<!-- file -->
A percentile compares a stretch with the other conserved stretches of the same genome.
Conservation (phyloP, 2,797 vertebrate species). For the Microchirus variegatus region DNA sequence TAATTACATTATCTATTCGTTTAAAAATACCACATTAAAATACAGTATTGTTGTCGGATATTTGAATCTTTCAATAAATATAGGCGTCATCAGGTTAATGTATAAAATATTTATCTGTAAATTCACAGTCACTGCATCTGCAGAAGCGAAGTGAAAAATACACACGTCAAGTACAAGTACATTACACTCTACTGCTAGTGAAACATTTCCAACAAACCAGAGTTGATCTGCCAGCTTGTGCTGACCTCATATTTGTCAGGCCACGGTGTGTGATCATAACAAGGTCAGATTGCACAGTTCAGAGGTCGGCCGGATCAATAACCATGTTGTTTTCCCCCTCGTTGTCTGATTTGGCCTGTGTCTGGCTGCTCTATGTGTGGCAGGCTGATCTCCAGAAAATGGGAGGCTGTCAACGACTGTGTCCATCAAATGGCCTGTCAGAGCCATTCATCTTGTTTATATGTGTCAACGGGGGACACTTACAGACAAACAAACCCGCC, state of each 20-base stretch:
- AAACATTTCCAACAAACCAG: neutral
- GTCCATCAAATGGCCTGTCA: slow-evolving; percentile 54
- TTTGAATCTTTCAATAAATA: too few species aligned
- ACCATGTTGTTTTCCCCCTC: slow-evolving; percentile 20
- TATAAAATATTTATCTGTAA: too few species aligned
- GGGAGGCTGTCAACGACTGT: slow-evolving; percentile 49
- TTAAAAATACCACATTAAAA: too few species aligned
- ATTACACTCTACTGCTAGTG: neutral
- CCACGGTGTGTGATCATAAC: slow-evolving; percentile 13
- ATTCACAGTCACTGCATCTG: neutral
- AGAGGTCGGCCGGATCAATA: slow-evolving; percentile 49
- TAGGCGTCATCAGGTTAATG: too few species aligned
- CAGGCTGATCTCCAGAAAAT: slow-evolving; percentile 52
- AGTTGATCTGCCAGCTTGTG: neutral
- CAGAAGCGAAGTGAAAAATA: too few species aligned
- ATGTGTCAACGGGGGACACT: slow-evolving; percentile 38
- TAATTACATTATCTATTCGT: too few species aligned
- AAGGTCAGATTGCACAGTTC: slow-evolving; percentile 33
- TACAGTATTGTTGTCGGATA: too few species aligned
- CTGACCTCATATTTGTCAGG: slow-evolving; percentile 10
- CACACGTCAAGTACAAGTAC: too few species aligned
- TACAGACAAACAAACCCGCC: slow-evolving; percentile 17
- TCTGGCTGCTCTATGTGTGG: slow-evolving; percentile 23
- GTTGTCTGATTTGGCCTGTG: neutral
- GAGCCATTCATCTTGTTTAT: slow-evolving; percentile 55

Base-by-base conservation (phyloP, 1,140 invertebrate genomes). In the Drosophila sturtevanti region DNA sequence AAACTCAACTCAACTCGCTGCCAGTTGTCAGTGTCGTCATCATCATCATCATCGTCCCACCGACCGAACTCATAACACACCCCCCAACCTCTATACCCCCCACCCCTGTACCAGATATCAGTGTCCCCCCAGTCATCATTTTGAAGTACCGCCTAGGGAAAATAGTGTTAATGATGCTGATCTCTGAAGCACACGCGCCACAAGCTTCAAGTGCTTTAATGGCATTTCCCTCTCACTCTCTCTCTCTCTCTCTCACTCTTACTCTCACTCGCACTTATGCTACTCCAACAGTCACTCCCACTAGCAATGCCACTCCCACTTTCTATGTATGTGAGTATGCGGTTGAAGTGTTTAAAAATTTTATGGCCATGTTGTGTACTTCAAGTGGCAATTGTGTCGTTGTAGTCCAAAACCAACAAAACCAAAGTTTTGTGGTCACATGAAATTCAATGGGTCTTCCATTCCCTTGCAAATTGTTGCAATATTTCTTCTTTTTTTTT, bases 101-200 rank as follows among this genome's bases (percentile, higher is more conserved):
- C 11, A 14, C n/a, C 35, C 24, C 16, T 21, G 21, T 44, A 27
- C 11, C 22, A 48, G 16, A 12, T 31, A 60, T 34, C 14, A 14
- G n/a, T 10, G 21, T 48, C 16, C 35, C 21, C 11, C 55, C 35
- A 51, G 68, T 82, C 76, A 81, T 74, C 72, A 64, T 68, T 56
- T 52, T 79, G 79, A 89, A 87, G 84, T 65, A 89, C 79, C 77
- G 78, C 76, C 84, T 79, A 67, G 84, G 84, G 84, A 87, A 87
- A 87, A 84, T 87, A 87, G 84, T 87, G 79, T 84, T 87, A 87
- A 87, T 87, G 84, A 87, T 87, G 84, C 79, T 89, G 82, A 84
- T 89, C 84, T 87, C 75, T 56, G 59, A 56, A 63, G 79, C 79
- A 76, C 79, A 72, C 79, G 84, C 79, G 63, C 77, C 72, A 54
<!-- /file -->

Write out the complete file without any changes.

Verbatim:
A percentile compares a stretch with the other conserved stretches of the same genome.
Conservation (phyloP, 2,797 vertebrate species). For the Microchirus variegatus region DNA sequence TAATTACATTATCTATTCGTTTAAAAATACCACATTAAAATACAGTATTGTTGTCGGATATTTGAATCTTTCAATAAATATAGGCGTCATCAGGTTAATGTATAAAATATTTATCTGTAAATTCACAGTCACTGCATCTGCAGAAGCGAAGTGAAAAATACACACGTCAAGTACAAGTACATTACACTCTACTGCTAGTGAAACATTTCCAACAAACCAGAGTTGATCTGCCAGCTTGTGCTGACCTCATATTTGTCAGGCCACGGTGTGTGATCATAACAAGGTCAGATTGCACAGTTCAGAGGTCGGCCGGATCAATAACCATGTTGTTTTCCCCCTCGTTGTCTGATTTGGCCTGTGTCTGGCTGCTCTATGTGTGGCAGGCTGATCTCCAGAAAATGGGAGGCTGTCAACGACTGTGTCCATCAAATGGCCTGTCAGAGCCATTCATCTTGTTTATATGTGTCAACGGGGGACACTTACAGACAAACAAACCCGCC, state of each 20-base stretch:
- AAACATTTCCAACAAACCAG: neutral
- GTCCATCAAATGGCCTGTCA: slow-evolving; percentile 54
- TTTGAATCTTTCAATAAATA: too few species aligned
- ACCATGTTGTTTTCCCCCTC: slow-evolving; percentile 20
- TATAAAATATTTATCTGTAA: too few species aligned
- GGGAGGCTGTCAACGACTGT: slow-evolving; percentile 49
- TTAAAAATACCACATTAAAA: too few species aligned
- ATTACACTCTACTGCTAGTG: neutral
- CCACGGTGTGTGATCATAAC: slow-evolving; percentile 13
- ATTCACAGTCACTGCATCTG: neutral
- AGAGGTCGGCCGGATCAATA: slow-evolving; percentile 49
- TAGGCGTCATCAGGTTAATG: too few species aligned
- CAGGCTGATCTCCAGAAAAT: slow-evolving; percentile 52
- AGTTGATCTGCCAGCTTGTG: neutral
- CAGAAGCGAAGTGAAAAATA: too few species aligned
- ATGTGTCAACGGGGGACACT: slow-evolving; percentile 38
- TAATTACATTATCTATTCGT: too few species aligned
- AAGGTCAGATTGCACAGTTC: slow-evolving; percentile 33
- TACAGTATTGTTGTCGGATA: too few species aligned
- CTGACCTCATATTTGTCAGG: slow-evolving; percentile 10
- CACACGTCAAGTACAAGTAC: too few species aligned
- TACAGACAAACAAACCCGCC: slow-evolving; percentile 17
- TCTGGCTGCTCTATGTGTGG: slow-evolving; percentile 23
- GTTGTCTGATTTGGCCTGTG: neutral
- GAGCCATTCATCTTGTTTAT: slow-evolving; percentile 55

Base-by-base conservation (phyloP, 1,140 invertebrate genomes). In the Drosophila sturtevanti region DNA sequence AAACTCAACTCAACTCGCTGCCAGTTGTCAGTGTCGTCATCATCATCATCATCGTCCCACCGACCGAACTCATAACACACCCCCCAACCTCTATACCCCCCACCCCTGTACCAGATATCAGTGTCCCCCCAGTCATCATTTTGAAGTACCGCCTAGGGAAAATAGTGTTAATGATGCTGATCTCTGAAGCACACGCGCCACAAGCTTCAAGTGCTTTAATGGCATTTCCCTCTCACTCTCTCTCTCTCTCTCTCACTCTTACTCTCACTCGCACTTATGCTACTCCAACAGTCACTCCCACTAGCAATGCCACTCCCACTTTCTATGTATGTGAGTATGCGGTTGAAGTGTTTAAAAATTTTATGGCCATGTTGTGTACTTCAAGTGGCAATTGTGTCGTTGTAGTCCAAAACCAACAAAACCAAAGTTTTGTGGTCACATGAAATTCAATGGGTCTTCCATTCCCTTGCAAATTGTTGCAATATTTCTTCTTTTTTTTT, bases 101-200 rank as follows among this genome's bases (percentile, higher is more conserved):
- C 11, A 14, C n/a, C 35, C 24, C 16, T 21, G 21, T 44, A 27
- C 11, C 22, A 48, G 16, A 12, T 31, A 60, T 34, C 14, A 14
- G n/a, T 10, G 21, T 48, C 16, C 35, C 21, C 11, C 55, C 35
- A 51, G 68, T 82, C 76, A 81, T 74, C 72, A 64, T 68, T 56
- T 52, T 79, G 79, A 89, A 87, G 84, T 65, A 89, C 79, C 77
- G 78, C 76, C 84, T 79, A 67, G 84, G 84, G 84, A 87, A 87
- A 87, A 84, T 87, A 87, G 84, T 87, G 79, T 84, T 87, A 87
- A 87, T 87, G 84, A 87, T 87, G 84, C 79, T 89, G 82, A 84
- T 89, C 84, T 87, C 75, T 56, G 59, A 56, A 63, G 79, C 79
- A 76, C 79, A 72, C 79, G 84, C 79, G 63, C 77, C 72, A 54